To begin with, let me say that 2012 was not a good year for this blog. I managed a mere 58 posts during the previous 52 weeks. (Compare that to October 2010, when I managed nearly that number in just one month) I shall try to do better in the new 12 month cycle, but I'm making no promises. Still, there were some happenings in the world of comics that managed to break through my lethargy and compel me to go to the keyboard and share my special brand of ill-considered analysis with the world at large, or at least my couple of dozen regular readers. Below are recaps of some of the more interesting developments of the 366 days just gone by.
The big controversy of the year was the debate over creators' rights inspired by DC's decision to publish Before Watchmen, a series of prequels to Alan Moore and Dave Gibbons' 1985 classic, despite Moore's objections, though Gibbons did give it his somewhat half-hearted blessing. I wrote at length about this issue (here, here, here, here, here, and again here, although that last post is really more about my all-time favorite Superman story than it is about Before Watchmen) during the spring and early summer, and linked to Moore himself opining about it in a BBC radio interview, so there's really not much more to say about it now.
The major business story of the year, at least amongst the rank and file of geek culture, was, of course, the October announcement of the Walt Disney Company, also owners of industry leading comics publisher Marvel, aquiring Lucasfilm and the rights to the Star Wars franchise, accompanied by the promise of a new installment in the film series to come in 2015. You can read my first impressions of the news here.
DC's Public Relations shop showed more creativity and energy than is on display in many of the comics themselves as they managed to drum up a fair amount of unwarranted mainstream media hype over minor developments in a couple of those comics. First came the announcement that one of the company's "iconic" characters, eventually revealed to be original Green Lantern Alan Scott (leading to much speculation about what exactly DC thinks "iconic" actually means), was to revealed to be gay in the 2nd issue of Earth 2. Even more mystifying was how the publisher's flaks somehow got respectable news outlets to cover Clark Kent quitting his job as a reporter for the Daily Planet in a fairly undramatic scene from Superman #13. At least in the case of Earth 2, there was a decent story behind all the hype, though not so much with the Superman tale.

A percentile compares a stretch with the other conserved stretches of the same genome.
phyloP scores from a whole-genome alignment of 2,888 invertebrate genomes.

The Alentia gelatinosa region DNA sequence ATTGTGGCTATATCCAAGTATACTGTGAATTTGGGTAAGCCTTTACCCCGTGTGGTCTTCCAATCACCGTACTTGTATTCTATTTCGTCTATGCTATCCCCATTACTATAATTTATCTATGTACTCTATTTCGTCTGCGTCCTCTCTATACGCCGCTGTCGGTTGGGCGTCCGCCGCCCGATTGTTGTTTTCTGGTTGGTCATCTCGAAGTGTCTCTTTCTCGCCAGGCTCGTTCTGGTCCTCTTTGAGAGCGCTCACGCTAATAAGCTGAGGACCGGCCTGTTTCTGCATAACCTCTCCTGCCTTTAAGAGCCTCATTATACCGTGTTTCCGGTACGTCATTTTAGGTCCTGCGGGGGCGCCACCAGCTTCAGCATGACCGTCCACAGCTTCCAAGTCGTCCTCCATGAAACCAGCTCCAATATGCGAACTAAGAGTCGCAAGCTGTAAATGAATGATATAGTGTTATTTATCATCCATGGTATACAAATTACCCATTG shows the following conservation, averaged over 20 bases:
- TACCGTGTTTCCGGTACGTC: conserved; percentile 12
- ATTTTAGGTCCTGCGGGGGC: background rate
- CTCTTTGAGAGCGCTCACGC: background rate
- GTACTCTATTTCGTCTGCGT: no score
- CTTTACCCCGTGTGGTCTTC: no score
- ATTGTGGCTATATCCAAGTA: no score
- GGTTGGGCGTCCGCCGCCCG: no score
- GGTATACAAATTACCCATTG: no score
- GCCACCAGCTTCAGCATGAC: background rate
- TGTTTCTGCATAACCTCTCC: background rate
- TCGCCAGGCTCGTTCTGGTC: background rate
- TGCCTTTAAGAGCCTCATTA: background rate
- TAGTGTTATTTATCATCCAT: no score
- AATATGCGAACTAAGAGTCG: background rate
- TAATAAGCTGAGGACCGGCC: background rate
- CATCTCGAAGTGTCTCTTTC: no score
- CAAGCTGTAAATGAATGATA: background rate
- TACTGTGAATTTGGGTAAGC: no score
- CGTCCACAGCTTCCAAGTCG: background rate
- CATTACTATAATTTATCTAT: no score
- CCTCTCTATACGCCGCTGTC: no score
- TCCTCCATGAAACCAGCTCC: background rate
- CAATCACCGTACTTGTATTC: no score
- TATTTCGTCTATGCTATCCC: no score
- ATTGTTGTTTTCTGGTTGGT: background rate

Meanwhile, it appears that the writing is on the wall for DC's two decade old Vertigo imprint. First came the announcement that the imprint's longest running title, Hellblazer, will come to an end with its 300th issue in February with the book's lead character, John Constantine, reappearing the following month in a new series set in the mainstream New 52 DC Universe. Coming quickly of this news was word of Vertigo founding editor Karen Berger's decision to step down as head of the imprint as of March. Furthermore, I have heard from a semi-reliable source that Vertigo is no longer entertaining proposals for new projects and has canceled some others already commissioned. Given all these developments, it seems that one of the big stories in next year's year in review post will be the news of the demise of DC's venerable mature readers line.
While I lamented the passing of science fiction legend Ray Bradbury in June, one death that I failed to note was that of Golden Age veteran Sheldon Moldoff, who died on Superman's birthday, February 29. This is sort of fitting, given that he was the last surviving contributor to the first Action Comics #1, the issue that introduced the Man of Steel and jumpstarted the entire comics industry. However, he was, perhaps ironically, best known as a ghost artist, illustrating numerous Batman stories appearing under the mass-produced signature of Batman co-creator Bob Kane. Among the classic tales of the Caped Crusader which Moldoff delineated were "The First Batman" from Detective Comics #235, in which the discovery of an old Halloween costume worn by Bruce Wayne's father ultimately leads to the capture of Lew Moxon, the mobster who hired Joe Chill to kill Thomas Wayne for daring to testify against him, and Batman #156's "Robin Dies At Dawn", one of the most awesomely bizarre Batman stories ever, which has Batman deciding to hang up his cape and cowl after he is nearly killed by bank robbers wearing gorilla suits because he's hallucinating as a result of having participated in a top secret government experiment. Seriously, bank robbers dressed as gorillas would be enough to make this story a classic, but this story isn't even about them. They're just one random element of weirdness in a stew of mind-boggling madness. As an added bonus, there's even an appearance by Ace, the Bat-Hound.
That's pretty much what stuck in my mind as I looked back over the comics news of the past year. Let's now look forward to the surprises that 2013 has in store for us, shall we?